Given the imposition of Western educational structures during the colonial era — where the educational systems created in African countries fully reflected Eurocentric ideals — there was widespread marginalization of indigenous knowledge production and distribution, thereby causing the new reporters and recorders of African history to quickly sideline the perspectives, narratives, and histories of African women.

Photo: Grace Alele-Williams

Even in the face of systemic challenges, African women persisted and stayed resilient. Starting from the mid-20th century, educational opportunities began to open up, allowing more women to enter academia. This period marked the emergence of the first generation of female African academics, who laid the foundation for women-focused scholarly research on the continent.

The latter half of the 20th century witnessed a notable surge in the number of African women entering academia and contributing to various fields of research, and with the surge came the need to navigate institutional challenges and confront social expectations of balancing familial responsibilities with academic career pursuits.

Pioneering scholars like Grace Alele-Williams, the first Nigerian woman to earn a doctorate and later the first woman to become the Vice-Chancellor of a Nigerian university; Bolanle Awe, a celebrated professor of history and women’s studies; and Wangari Maathai, the Kenyan environmentalist, and Nobel laureate exemplify the indomitable spirit of African women scholars. Their contributions extended beyond individual accomplishments, inspiring subsequent generations of women to pursue research and challenge systemic barriers.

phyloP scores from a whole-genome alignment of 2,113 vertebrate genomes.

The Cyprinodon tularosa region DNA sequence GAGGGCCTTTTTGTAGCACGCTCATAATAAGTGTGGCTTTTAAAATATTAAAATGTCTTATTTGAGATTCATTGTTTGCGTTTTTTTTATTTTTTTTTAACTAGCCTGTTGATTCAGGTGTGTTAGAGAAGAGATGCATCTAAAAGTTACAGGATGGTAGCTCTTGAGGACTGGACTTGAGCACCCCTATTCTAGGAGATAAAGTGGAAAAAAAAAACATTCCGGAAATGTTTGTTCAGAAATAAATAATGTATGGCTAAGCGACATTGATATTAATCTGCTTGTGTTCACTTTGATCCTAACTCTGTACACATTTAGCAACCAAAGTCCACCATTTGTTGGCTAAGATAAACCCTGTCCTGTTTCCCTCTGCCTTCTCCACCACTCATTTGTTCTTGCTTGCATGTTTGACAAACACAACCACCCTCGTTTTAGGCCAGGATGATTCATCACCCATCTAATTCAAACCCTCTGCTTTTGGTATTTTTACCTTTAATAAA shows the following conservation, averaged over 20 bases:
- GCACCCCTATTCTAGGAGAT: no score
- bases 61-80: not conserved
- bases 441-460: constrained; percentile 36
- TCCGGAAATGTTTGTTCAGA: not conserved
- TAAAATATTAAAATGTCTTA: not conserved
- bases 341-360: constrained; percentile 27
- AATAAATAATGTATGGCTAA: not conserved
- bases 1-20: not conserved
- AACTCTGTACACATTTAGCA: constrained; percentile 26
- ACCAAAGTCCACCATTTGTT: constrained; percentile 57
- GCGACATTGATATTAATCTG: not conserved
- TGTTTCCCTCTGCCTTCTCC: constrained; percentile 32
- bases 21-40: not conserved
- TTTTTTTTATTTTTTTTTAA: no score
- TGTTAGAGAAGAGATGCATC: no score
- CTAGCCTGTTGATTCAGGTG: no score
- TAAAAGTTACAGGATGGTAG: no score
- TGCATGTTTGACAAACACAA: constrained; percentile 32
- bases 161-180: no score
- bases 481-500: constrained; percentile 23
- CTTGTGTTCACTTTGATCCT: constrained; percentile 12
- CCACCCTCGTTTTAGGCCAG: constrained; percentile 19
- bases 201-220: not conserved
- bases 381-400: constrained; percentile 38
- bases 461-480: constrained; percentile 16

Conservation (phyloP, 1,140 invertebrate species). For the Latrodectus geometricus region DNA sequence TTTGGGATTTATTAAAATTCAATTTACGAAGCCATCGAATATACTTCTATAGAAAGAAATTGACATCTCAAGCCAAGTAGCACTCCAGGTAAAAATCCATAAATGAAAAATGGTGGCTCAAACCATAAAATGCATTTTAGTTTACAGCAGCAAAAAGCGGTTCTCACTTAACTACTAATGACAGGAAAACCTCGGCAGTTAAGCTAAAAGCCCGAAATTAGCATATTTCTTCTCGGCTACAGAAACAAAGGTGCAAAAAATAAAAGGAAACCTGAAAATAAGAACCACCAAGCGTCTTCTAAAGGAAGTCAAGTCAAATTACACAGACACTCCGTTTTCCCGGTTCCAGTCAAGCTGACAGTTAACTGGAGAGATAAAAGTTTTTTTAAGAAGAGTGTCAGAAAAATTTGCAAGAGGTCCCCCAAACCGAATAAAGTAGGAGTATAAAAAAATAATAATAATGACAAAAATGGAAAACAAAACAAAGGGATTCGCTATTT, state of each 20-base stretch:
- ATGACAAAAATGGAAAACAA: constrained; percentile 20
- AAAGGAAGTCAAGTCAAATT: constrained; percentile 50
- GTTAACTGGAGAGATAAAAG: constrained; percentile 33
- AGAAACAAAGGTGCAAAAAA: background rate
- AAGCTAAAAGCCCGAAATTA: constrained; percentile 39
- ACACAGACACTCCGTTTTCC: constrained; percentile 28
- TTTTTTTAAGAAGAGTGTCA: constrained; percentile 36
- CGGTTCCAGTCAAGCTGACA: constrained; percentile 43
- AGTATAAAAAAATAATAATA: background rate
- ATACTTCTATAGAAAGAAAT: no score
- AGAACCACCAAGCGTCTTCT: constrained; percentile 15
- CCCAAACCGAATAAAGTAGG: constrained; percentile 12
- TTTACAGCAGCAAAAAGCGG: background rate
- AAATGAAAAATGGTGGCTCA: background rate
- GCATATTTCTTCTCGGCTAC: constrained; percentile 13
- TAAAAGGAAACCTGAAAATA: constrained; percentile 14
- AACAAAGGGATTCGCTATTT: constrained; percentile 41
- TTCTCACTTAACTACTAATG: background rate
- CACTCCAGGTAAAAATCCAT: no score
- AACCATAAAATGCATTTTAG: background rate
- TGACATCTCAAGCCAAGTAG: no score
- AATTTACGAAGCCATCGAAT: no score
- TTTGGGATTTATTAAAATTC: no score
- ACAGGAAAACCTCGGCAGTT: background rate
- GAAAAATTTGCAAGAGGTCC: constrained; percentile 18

Photo: Professor Bolanle Awe

In the contemporary era, the legacy of these early contributors continues to reverberate. Though marked by challenges, the historical landscape lays the foundation for a nuanced understanding of the struggles, triumphs, and complexities that characterize African women’s research. African women have been at the forefront of activism both within countries on the continent and in the diaspora, championing causes that resonate with justice, equity, and empowerment. Through activism, they can marry the town and the gown, thereby extending their commitment to translating research and theory into tangible societal change and vice versa.

African women writers such as Buchi Emecheta, Chimamanda Ngozi Adichie, Mariama Ba, and Tsitsi Dangarembga, among others, have greatly contributed to the Afrocentricity of African literature and the positioning of African literature within global contexts and discourses. They also offered, and some of them continue to offer, critical insights into societal dynamics, challenging prevailing stereotypes and misconceptions.

Photo: Wangari Maathai

In the sciences, the achievements of African women have been equally noteworthy: from Calestous Juma’s contributions to agricultural innovation to Francisca Nneka Okeke’s pioneering work in theoretical physics, there has continued to be ample proof that despite the visible limitations, research, and knowledge production among African women in academia will continue earnestly.

Yet, the progress has not totally shut out the limitations and challenges hindering the full participation of African women in knowledge production about the continent. Issues such as gender-based discrimination, institutional biases, and a lack of mentorship opportunities continue to militate against the growing resilience and commitment of these women. The intersectionality of gender and race, class, age, sexuality, socio-economic status, and geographical location further compounds these challenges, creating multifaceted obstacles that require nuanced solutions.